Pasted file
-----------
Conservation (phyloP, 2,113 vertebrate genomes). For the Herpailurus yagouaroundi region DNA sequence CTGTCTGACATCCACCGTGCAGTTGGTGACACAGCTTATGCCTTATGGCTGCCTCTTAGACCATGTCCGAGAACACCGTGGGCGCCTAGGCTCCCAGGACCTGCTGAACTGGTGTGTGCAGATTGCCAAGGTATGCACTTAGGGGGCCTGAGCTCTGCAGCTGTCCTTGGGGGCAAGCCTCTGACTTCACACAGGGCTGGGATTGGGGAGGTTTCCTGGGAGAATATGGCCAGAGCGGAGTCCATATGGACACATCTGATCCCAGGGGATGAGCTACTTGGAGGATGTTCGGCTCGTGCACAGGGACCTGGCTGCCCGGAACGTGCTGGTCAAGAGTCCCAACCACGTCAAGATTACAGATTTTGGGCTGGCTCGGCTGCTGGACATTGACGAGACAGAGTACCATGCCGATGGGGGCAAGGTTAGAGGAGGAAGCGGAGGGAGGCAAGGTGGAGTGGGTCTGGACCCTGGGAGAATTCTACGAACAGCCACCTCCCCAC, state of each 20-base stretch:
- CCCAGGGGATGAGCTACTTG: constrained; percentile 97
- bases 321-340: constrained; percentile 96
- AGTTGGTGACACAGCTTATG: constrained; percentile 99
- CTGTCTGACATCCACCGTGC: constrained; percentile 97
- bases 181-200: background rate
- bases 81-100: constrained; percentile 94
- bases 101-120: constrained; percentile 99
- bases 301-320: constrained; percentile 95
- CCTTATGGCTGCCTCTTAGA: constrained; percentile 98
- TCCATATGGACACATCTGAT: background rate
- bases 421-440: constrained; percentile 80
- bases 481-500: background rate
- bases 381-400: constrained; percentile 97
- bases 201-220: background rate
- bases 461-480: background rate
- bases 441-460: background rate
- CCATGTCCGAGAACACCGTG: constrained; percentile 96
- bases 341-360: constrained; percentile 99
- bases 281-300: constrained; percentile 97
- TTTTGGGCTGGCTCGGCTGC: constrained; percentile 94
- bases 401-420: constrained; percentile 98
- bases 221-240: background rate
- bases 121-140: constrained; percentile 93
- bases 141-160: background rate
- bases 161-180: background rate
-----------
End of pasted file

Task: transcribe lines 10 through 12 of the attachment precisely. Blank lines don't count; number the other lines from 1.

- CCTTATGGCTGCCTCTTAGA: constrained; percentile 98
- TCCATATGGACACATCTGAT: background rate
- bases 421-440: constrained; percentile 80